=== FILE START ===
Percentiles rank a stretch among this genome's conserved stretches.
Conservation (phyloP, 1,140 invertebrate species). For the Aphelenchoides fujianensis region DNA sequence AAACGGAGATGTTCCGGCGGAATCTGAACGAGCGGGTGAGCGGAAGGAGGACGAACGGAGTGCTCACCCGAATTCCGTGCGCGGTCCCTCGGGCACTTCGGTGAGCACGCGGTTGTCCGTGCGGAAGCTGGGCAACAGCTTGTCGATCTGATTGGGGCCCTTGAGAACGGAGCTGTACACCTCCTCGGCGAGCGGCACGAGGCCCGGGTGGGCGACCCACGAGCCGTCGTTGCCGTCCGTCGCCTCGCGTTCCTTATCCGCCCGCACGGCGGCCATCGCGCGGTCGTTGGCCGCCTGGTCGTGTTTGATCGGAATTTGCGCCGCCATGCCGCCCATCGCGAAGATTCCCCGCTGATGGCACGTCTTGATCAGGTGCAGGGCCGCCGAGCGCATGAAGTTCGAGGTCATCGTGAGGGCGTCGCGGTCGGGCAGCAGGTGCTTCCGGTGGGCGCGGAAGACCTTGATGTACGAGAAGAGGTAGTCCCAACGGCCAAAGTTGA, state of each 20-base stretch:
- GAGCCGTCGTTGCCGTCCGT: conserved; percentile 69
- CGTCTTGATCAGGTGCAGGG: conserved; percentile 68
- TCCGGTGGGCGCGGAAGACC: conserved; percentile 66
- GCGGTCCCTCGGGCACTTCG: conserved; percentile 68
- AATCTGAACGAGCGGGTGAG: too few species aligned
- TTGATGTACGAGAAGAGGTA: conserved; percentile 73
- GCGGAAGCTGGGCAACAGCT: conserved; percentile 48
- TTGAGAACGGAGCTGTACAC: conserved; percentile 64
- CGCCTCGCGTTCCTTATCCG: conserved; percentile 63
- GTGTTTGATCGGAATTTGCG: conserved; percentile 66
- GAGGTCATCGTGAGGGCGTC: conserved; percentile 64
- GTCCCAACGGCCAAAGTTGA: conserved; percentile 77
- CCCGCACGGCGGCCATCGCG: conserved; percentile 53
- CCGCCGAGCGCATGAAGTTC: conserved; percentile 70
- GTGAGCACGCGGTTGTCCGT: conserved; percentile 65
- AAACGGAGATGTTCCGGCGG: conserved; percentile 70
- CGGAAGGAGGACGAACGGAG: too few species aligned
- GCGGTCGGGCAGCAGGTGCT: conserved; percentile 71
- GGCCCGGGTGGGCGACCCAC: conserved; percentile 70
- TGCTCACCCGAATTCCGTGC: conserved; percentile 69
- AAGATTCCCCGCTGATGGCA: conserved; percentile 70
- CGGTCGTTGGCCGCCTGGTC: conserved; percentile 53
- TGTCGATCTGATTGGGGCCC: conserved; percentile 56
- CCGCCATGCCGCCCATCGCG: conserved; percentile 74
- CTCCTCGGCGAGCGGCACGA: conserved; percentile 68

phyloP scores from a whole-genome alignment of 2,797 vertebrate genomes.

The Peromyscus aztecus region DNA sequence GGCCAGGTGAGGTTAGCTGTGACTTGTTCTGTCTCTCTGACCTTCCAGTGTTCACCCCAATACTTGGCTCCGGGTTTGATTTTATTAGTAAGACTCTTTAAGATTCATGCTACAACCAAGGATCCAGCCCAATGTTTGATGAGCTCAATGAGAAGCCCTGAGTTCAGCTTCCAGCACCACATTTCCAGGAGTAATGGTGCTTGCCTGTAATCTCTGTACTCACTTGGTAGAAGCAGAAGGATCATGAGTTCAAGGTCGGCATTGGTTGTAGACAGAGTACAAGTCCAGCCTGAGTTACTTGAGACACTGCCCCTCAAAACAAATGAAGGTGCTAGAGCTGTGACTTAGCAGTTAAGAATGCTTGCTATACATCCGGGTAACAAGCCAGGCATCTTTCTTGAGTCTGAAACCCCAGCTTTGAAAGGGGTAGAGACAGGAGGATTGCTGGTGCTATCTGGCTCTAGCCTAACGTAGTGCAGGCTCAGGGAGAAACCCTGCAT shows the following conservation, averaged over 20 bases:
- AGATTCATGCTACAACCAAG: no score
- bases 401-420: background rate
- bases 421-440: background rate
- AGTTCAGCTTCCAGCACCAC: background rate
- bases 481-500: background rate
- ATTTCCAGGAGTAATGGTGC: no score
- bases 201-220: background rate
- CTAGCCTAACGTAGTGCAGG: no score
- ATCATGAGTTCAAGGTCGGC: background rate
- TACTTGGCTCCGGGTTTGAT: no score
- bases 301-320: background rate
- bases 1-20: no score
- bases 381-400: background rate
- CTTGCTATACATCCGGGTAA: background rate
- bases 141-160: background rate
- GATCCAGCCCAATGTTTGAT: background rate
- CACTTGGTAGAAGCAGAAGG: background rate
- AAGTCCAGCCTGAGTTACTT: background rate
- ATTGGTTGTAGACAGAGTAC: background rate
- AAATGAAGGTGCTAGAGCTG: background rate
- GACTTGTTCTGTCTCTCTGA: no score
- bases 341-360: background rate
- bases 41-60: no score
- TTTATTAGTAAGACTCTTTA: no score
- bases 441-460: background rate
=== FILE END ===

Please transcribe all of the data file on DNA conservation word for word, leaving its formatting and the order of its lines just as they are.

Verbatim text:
Percentiles rank a stretch among this genome's conserved stretches.
Conservation (phyloP, 1,140 invertebrate species). For the Aphelenchoides fujianensis region DNA sequence AAACGGAGATGTTCCGGCGGAATCTGAACGAGCGGGTGAGCGGAAGGAGGACGAACGGAGTGCTCACCCGAATTCCGTGCGCGGTCCCTCGGGCACTTCGGTGAGCACGCGGTTGTCCGTGCGGAAGCTGGGCAACAGCTTGTCGATCTGATTGGGGCCCTTGAGAACGGAGCTGTACACCTCCTCGGCGAGCGGCACGAGGCCCGGGTGGGCGACCCACGAGCCGTCGTTGCCGTCCGTCGCCTCGCGTTCCTTATCCGCCCGCACGGCGGCCATCGCGCGGTCGTTGGCCGCCTGGTCGTGTTTGATCGGAATTTGCGCCGCCATGCCGCCCATCGCGAAGATTCCCCGCTGATGGCACGTCTTGATCAGGTGCAGGGCCGCCGAGCGCATGAAGTTCGAGGTCATCGTGAGGGCGTCGCGGTCGGGCAGCAGGTGCTTCCGGTGGGCGCGGAAGACCTTGATGTACGAGAAGAGGTAGTCCCAACGGCCAAAGTTGA, state of each 20-base stretch:
- GAGCCGTCGTTGCCGTCCGT: conserved; percentile 69
- CGTCTTGATCAGGTGCAGGG: conserved; percentile 68
- TCCGGTGGGCGCGGAAGACC: conserved; percentile 66
- GCGGTCCCTCGGGCACTTCG: conserved; percentile 68
- AATCTGAACGAGCGGGTGAG: too few species aligned
- TTGATGTACGAGAAGAGGTA: conserved; percentile 73
- GCGGAAGCTGGGCAACAGCT: conserved; percentile 48
- TTGAGAACGGAGCTGTACAC: conserved; percentile 64
- CGCCTCGCGTTCCTTATCCG: conserved; percentile 63
- GTGTTTGATCGGAATTTGCG: conserved; percentile 66
- GAGGTCATCGTGAGGGCGTC: conserved; percentile 64
- GTCCCAACGGCCAAAGTTGA: conserved; percentile 77
- CCCGCACGGCGGCCATCGCG: conserved; percentile 53
- CCGCCGAGCGCATGAAGTTC: conserved; percentile 70
- GTGAGCACGCGGTTGTCCGT: conserved; percentile 65
- AAACGGAGATGTTCCGGCGG: conserved; percentile 70
- CGGAAGGAGGACGAACGGAG: too few species aligned
- GCGGTCGGGCAGCAGGTGCT: conserved; percentile 71
- GGCCCGGGTGGGCGACCCAC: conserved; percentile 70
- TGCTCACCCGAATTCCGTGC: conserved; percentile 69
- AAGATTCCCCGCTGATGGCA: conserved; percentile 70
- CGGTCGTTGGCCGCCTGGTC: conserved; percentile 53
- TGTCGATCTGATTGGGGCCC: conserved; percentile 56
- CCGCCATGCCGCCCATCGCG: conserved; percentile 74
- CTCCTCGGCGAGCGGCACGA: conserved; percentile 68

phyloP scores from a whole-genome alignment of 2,797 vertebrate genomes.

The Peromyscus aztecus region DNA sequence GGCCAGGTGAGGTTAGCTGTGACTTGTTCTGTCTCTCTGACCTTCCAGTGTTCACCCCAATACTTGGCTCCGGGTTTGATTTTATTAGTAAGACTCTTTAAGATTCATGCTACAACCAAGGATCCAGCCCAATGTTTGATGAGCTCAATGAGAAGCCCTGAGTTCAGCTTCCAGCACCACATTTCCAGGAGTAATGGTGCTTGCCTGTAATCTCTGTACTCACTTGGTAGAAGCAGAAGGATCATGAGTTCAAGGTCGGCATTGGTTGTAGACAGAGTACAAGTCCAGCCTGAGTTACTTGAGACACTGCCCCTCAAAACAAATGAAGGTGCTAGAGCTGTGACTTAGCAGTTAAGAATGCTTGCTATACATCCGGGTAACAAGCCAGGCATCTTTCTTGAGTCTGAAACCCCAGCTTTGAAAGGGGTAGAGACAGGAGGATTGCTGGTGCTATCTGGCTCTAGCCTAACGTAGTGCAGGCTCAGGGAGAAACCCTGCAT shows the following conservation, averaged over 20 bases:
- AGATTCATGCTACAACCAAG: no score
- bases 401-420: background rate
- bases 421-440: background rate
- AGTTCAGCTTCCAGCACCAC: background rate
- bases 481-500: background rate
- ATTTCCAGGAGTAATGGTGC: no score
- bases 201-220: background rate
- CTAGCCTAACGTAGTGCAGG: no score
- ATCATGAGTTCAAGGTCGGC: background rate
- TACTTGGCTCCGGGTTTGAT: no score
- bases 301-320: background rate
- bases 1-20: no score
- bases 381-400: background rate
- CTTGCTATACATCCGGGTAA: background rate
- bases 141-160: background rate
- GATCCAGCCCAATGTTTGAT: background rate
- CACTTGGTAGAAGCAGAAGG: background rate
- AAGTCCAGCCTGAGTTACTT: background rate
- ATTGGTTGTAGACAGAGTAC: background rate
- AAATGAAGGTGCTAGAGCTG: background rate
- GACTTGTTCTGTCTCTCTGA: no score
- bases 341-360: background rate
- bases 41-60: no score
- TTTATTAGTAAGACTCTTTA: no score
- bases 441-460: background rate